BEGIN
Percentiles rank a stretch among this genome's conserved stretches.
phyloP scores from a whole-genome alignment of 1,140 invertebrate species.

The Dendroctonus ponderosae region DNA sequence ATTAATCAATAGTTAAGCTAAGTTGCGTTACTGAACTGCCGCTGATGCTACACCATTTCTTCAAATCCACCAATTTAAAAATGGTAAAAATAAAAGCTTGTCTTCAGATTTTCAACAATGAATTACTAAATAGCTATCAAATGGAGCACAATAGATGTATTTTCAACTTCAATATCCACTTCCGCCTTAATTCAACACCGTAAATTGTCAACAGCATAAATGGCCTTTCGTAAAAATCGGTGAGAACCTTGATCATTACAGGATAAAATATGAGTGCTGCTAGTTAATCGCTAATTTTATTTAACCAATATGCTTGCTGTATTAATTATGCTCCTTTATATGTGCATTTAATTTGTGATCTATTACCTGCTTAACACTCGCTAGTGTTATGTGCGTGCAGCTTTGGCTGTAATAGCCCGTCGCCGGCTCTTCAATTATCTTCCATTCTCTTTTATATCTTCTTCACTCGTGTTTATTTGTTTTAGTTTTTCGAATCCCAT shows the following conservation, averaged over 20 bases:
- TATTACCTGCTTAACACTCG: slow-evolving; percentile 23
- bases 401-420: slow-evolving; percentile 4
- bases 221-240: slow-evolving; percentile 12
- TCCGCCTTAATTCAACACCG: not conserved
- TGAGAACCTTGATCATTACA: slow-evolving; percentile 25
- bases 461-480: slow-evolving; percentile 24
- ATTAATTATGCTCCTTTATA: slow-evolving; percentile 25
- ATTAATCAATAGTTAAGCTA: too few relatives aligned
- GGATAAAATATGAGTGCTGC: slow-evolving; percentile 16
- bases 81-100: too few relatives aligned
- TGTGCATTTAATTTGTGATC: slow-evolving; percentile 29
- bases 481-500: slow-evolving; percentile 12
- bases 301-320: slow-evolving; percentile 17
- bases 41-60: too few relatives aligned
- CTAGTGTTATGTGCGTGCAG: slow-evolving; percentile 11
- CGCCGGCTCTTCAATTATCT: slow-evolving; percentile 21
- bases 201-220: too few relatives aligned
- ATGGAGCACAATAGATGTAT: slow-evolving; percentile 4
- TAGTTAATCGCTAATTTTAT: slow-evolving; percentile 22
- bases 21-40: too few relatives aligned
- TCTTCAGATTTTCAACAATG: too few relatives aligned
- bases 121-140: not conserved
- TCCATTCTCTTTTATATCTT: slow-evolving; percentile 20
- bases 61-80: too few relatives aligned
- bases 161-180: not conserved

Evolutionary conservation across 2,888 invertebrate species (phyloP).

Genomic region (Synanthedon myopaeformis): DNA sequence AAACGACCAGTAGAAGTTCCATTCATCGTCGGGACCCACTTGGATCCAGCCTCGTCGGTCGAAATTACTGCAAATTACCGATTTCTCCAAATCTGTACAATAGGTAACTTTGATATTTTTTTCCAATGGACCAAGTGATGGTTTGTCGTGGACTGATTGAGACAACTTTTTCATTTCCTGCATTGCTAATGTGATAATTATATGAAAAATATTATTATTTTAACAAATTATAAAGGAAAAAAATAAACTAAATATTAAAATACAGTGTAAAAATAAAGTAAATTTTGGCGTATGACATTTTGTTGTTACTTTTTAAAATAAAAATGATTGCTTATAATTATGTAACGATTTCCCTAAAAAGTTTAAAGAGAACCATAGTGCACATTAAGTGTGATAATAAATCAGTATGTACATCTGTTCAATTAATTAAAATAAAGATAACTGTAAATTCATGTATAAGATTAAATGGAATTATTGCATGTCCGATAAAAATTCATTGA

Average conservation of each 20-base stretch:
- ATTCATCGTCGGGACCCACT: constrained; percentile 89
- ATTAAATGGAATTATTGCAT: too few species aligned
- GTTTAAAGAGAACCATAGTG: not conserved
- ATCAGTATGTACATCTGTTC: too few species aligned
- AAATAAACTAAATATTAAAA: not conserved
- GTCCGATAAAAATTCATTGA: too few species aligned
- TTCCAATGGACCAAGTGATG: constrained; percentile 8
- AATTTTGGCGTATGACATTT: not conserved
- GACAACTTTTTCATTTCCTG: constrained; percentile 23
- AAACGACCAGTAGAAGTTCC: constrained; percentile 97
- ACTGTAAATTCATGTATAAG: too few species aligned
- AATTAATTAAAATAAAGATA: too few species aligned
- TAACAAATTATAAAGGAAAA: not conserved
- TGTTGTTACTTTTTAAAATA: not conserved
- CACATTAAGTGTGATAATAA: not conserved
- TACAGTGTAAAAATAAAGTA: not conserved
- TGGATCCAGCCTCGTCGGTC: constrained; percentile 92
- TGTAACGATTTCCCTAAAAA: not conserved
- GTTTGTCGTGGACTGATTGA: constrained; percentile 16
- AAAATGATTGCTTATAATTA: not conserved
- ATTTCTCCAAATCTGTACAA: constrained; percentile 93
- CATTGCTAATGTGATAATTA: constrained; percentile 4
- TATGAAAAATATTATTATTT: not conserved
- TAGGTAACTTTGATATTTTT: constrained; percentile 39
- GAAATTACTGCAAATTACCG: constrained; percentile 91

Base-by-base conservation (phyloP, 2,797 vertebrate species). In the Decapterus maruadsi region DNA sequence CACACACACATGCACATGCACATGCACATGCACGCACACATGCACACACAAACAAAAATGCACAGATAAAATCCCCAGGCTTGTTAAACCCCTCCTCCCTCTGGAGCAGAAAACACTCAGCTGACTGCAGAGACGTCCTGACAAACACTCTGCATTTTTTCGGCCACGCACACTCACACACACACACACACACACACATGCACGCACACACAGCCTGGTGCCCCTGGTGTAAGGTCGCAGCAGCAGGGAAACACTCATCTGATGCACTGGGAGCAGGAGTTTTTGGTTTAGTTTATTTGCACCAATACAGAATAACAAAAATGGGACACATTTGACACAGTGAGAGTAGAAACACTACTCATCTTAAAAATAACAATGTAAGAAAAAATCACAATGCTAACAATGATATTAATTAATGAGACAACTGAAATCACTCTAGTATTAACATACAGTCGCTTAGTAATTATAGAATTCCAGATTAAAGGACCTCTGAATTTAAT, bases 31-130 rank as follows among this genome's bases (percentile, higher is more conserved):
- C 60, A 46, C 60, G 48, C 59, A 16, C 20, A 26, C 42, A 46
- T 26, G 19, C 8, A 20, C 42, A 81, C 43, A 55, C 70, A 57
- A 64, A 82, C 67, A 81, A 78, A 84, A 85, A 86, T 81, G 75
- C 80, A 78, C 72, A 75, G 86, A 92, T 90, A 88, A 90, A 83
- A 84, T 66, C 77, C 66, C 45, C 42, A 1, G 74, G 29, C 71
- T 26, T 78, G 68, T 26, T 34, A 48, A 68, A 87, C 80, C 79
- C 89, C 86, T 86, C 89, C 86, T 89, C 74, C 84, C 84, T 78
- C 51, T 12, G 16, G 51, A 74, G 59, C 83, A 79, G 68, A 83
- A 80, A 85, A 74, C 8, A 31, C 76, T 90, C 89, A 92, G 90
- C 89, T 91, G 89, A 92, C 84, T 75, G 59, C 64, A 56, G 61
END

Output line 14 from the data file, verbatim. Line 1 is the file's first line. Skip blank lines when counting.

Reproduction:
- TGTGCATTTAATTTGTGATC: slow-evolving; percentile 29